For you to constantly deny and rationalize your nation's problems makes you a tired but all too real cliche.
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Tiger Beer



Joined: 07 Feb 2003
Location: Hong Kong

PostPosted: Sun Jul 27, 2003 11:38 pm    Post subject: Reply with quote

There are a few african-americans on this board.. they post from time to time..

I've met a few african-american teachers.. one of which has been teaching at a university for the last 5 years I believe. She seems to like it alot. Actually, she's from Britian.. Carribean-British.. her background.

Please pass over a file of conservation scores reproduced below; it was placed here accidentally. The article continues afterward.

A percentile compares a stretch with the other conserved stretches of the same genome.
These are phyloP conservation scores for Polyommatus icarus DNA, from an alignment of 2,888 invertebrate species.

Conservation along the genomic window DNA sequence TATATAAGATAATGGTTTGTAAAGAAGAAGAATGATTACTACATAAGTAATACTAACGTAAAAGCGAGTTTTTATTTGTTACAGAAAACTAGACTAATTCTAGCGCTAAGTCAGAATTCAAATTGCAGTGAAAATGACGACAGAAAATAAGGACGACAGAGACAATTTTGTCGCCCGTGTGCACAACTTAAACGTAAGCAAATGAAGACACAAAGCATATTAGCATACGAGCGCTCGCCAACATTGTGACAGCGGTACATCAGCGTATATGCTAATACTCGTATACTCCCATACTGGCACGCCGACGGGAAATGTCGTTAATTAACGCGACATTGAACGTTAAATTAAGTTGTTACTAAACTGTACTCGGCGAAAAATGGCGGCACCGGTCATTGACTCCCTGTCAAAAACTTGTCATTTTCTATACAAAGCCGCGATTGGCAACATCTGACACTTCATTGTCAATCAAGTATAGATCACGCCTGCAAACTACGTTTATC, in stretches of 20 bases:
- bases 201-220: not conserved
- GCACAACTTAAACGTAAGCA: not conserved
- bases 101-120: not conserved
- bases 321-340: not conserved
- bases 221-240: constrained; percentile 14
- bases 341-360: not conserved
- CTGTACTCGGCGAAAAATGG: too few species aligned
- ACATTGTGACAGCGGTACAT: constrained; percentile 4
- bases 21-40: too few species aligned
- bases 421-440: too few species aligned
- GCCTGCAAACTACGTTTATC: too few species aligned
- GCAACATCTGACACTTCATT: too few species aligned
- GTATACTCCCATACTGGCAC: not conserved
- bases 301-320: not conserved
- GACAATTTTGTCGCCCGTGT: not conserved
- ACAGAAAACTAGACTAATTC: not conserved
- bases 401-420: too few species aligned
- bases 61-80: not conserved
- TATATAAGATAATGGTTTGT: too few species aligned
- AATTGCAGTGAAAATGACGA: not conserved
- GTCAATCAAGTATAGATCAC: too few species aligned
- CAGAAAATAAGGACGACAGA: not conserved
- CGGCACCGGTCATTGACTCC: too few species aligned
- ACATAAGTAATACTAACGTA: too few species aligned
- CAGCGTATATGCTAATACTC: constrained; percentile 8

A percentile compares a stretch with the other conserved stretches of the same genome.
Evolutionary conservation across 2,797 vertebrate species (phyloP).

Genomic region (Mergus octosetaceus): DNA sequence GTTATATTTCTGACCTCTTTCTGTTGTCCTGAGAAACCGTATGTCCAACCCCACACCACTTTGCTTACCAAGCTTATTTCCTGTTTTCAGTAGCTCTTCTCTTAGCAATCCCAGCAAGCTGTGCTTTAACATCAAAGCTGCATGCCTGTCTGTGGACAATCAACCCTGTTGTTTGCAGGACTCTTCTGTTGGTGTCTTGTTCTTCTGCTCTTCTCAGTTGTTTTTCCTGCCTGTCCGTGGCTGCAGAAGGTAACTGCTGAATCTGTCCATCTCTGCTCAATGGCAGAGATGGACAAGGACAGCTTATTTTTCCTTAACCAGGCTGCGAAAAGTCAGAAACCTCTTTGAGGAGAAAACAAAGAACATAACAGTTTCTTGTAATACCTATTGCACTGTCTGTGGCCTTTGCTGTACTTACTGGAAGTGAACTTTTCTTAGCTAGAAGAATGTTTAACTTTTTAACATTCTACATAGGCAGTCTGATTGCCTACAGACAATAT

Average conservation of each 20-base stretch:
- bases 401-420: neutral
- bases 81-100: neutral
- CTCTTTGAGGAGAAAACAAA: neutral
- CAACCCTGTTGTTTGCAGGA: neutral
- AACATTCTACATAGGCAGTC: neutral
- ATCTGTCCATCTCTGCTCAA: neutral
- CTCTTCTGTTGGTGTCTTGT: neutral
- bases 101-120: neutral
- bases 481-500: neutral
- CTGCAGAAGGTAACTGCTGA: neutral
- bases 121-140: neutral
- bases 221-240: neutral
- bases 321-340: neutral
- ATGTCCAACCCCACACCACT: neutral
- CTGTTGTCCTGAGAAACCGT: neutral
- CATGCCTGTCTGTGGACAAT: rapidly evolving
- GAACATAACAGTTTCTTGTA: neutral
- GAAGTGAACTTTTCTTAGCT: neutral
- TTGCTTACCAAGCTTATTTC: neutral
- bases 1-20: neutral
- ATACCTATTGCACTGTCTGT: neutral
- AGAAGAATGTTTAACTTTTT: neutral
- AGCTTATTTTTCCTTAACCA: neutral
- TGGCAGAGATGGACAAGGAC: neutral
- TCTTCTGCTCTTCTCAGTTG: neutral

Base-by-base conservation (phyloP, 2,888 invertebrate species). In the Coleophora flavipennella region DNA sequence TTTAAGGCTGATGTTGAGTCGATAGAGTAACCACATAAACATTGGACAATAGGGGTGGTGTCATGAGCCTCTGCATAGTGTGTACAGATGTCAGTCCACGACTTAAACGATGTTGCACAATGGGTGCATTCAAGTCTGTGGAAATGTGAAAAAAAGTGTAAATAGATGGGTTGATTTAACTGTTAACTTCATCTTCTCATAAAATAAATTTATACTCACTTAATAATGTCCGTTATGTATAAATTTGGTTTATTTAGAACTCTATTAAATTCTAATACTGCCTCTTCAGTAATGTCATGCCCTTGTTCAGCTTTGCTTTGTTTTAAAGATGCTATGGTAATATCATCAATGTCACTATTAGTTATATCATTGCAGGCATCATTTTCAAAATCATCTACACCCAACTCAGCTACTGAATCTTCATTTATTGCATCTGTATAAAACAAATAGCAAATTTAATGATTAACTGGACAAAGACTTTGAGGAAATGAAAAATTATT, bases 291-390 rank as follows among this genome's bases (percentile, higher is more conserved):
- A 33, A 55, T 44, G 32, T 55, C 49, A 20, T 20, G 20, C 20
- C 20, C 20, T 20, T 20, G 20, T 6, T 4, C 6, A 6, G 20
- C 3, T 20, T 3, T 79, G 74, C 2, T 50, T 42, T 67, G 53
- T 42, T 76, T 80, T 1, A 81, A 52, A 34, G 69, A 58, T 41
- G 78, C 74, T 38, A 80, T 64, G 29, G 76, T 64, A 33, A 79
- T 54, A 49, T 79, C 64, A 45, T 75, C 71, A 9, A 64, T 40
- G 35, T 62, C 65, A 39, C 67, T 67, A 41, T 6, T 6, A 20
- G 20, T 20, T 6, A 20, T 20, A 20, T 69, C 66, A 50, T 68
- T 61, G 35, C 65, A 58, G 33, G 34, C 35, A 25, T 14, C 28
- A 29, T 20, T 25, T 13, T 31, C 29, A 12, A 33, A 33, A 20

I met another guy who almost hired me to work at his school.. he was promoted to be the guy who manages the department. He'd been there for a good 5-6 years.. or in Korea for that long. He seemed to like it.

I also use to run into an Ethiopian-British guy as well. He had a great contract teaching like 12 hours a week with a work visa. He seemed to be having a pretty good time, ran into him alot in the bars.

Recently I've been running into an Ethiopian-Canadian guy who hangs out alot in Itaewon. I think he hasn't been here that long though, but seems to be having a pretty good time nontheless. I seem to run into him semi-regularly.

Anyhow, they are around and if they find a situation the like, seem to deal with whatever comes their way.
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rapier



Joined: 16 Feb 2003

PostPosted: Sun Jul 27, 2003 11:43 pm    Post subject: Reply with quote